The bulrush (bullrush, reeds) is often confused with cattails. Bulrush tends to grow in slightly deeper waters and have more of a circular cross section as compared to the semicircular section of the cattail.
Depending on the time of year and bass feeding habits, bulrush often dominate in fish catches over cattails. I believe it’s primarily due to the depth of the water (it grows in deeper water). The larger bass tend to migrate to the first structure they come to when actively feeding, and the bulrush is often closer to these deeper water migration routes.
My personal favorite technique for fishing bulrush is to pitch a Texas rigged worm. I tend to use a harder, straight tailed worm over a ribbon tailed one. The reason is that the ribbon tail will often wrap around the bulrush stem thereby wasting time and aggravating the fisherman as well as spooking fish. My favorite worm for pitching is the Zoom trickworm in the Junebug (purple/green flack) pattern.
The weight I use with the Texas rig varies with water depth and wind. The shallower the water, the lighter I go. A lighter weight gives the worm a more natural fall and can get more strikes, however if too light, the worm may catch on the bulrush stems and not finish it’s way to the bottom. The windier the day is, the heavier I go. This gives me better control during the pitch as well as better feel for what’s biting on the other end of my line. Too light of a weight on a windy day will throw off your pitches and often get your wrapped around a bulrush stem.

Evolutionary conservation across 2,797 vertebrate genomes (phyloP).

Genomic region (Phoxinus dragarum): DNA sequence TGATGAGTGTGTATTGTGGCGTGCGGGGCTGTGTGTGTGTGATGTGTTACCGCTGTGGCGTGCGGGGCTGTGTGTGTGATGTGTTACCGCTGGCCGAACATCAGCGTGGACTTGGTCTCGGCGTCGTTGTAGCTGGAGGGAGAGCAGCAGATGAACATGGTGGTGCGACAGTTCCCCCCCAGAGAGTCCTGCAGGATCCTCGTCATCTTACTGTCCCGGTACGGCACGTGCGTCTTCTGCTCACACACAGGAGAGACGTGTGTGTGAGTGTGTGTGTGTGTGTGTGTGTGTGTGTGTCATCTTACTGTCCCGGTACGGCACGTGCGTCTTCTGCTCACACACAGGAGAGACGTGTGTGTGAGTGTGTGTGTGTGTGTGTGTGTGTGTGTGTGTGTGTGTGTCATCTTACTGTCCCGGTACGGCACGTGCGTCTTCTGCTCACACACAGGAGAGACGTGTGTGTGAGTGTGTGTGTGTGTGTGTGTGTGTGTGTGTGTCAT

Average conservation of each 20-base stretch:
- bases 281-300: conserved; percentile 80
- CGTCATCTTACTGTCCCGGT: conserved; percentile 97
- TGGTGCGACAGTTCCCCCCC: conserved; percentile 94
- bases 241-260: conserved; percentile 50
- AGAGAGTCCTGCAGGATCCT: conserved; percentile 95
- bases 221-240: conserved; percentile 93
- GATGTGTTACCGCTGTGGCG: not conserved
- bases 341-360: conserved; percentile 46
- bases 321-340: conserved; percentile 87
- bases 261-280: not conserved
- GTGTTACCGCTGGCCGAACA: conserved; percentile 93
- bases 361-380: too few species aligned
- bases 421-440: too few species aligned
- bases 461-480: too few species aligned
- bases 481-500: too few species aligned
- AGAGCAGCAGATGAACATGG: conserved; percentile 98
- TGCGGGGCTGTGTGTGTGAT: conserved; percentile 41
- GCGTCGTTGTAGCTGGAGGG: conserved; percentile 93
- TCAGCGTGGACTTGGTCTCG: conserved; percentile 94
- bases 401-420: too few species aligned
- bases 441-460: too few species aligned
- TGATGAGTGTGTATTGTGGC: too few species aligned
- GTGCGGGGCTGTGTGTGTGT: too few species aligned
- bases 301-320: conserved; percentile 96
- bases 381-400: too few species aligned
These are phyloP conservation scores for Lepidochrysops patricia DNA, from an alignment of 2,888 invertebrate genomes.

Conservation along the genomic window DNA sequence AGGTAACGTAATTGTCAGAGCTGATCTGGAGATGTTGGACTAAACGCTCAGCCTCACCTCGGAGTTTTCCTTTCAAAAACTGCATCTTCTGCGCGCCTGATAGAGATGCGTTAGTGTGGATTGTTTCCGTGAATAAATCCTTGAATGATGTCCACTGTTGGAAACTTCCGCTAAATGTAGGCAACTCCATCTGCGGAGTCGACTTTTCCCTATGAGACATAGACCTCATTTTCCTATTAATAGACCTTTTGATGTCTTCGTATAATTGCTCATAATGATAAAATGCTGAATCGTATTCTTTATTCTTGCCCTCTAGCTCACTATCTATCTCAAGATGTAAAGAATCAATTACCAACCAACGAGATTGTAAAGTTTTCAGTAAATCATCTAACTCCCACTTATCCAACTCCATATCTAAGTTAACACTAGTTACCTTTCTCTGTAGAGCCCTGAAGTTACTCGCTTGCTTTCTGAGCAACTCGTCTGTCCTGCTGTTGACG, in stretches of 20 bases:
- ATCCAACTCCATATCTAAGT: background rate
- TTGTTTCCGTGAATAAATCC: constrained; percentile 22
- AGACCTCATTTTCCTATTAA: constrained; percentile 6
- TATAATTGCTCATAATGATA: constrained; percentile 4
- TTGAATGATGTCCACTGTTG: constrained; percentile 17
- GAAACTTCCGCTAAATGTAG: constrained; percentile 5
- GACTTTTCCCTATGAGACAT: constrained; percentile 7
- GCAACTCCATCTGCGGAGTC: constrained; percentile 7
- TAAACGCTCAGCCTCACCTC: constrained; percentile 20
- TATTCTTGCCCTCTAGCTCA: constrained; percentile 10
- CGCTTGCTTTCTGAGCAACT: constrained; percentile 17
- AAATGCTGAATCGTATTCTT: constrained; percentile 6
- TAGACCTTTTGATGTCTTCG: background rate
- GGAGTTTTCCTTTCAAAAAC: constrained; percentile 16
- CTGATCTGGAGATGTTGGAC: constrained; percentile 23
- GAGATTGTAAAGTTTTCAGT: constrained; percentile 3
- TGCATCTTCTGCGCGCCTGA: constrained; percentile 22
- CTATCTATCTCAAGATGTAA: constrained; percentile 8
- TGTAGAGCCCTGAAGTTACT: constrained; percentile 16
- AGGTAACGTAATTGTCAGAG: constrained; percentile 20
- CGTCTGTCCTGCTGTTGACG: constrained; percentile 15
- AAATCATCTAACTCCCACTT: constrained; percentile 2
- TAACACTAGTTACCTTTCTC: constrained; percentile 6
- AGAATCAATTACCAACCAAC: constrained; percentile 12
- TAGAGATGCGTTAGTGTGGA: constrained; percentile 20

The only time I resort to heavy weights is when I’m flipping matted cover in the bulrush. I’ll use 1/2 – 1 oz weights in this type of situation. If matted cover exists in bulrush, you’ve got to get your flippin stick out and flip the mats. If you don’t you will lose out on many opportunities to catch above average bass.
In working the bulrush patches/lines start back from the bulrush approx. 10-15 feet and pitch. Pitch forward of the boat if possible and restrict any side pitches or back of the boat pitches. The reason for this is that the bass are often spooked by the boat passage, and by pitching sideways or towards the rear of the boat you are often pitching to spooked fish or fish that have moved due to being spooked.
Always be a line watcher, whether pitching, casting or flippin a soft plastic. Any twitch of the line or sideways motion of the line often indicates a strike, so reel down and set the hook even if you don’t feel the typical thump!
When pitching, work both deep into the bulrush patch and to the outside edge of the bulrush. Try to make contact with the stems whenever possible, but don’t neglect the open pockets and also work right in the middle of those pockets.
If you follow these tips, I’m sure you will be doing more catching with less fishing!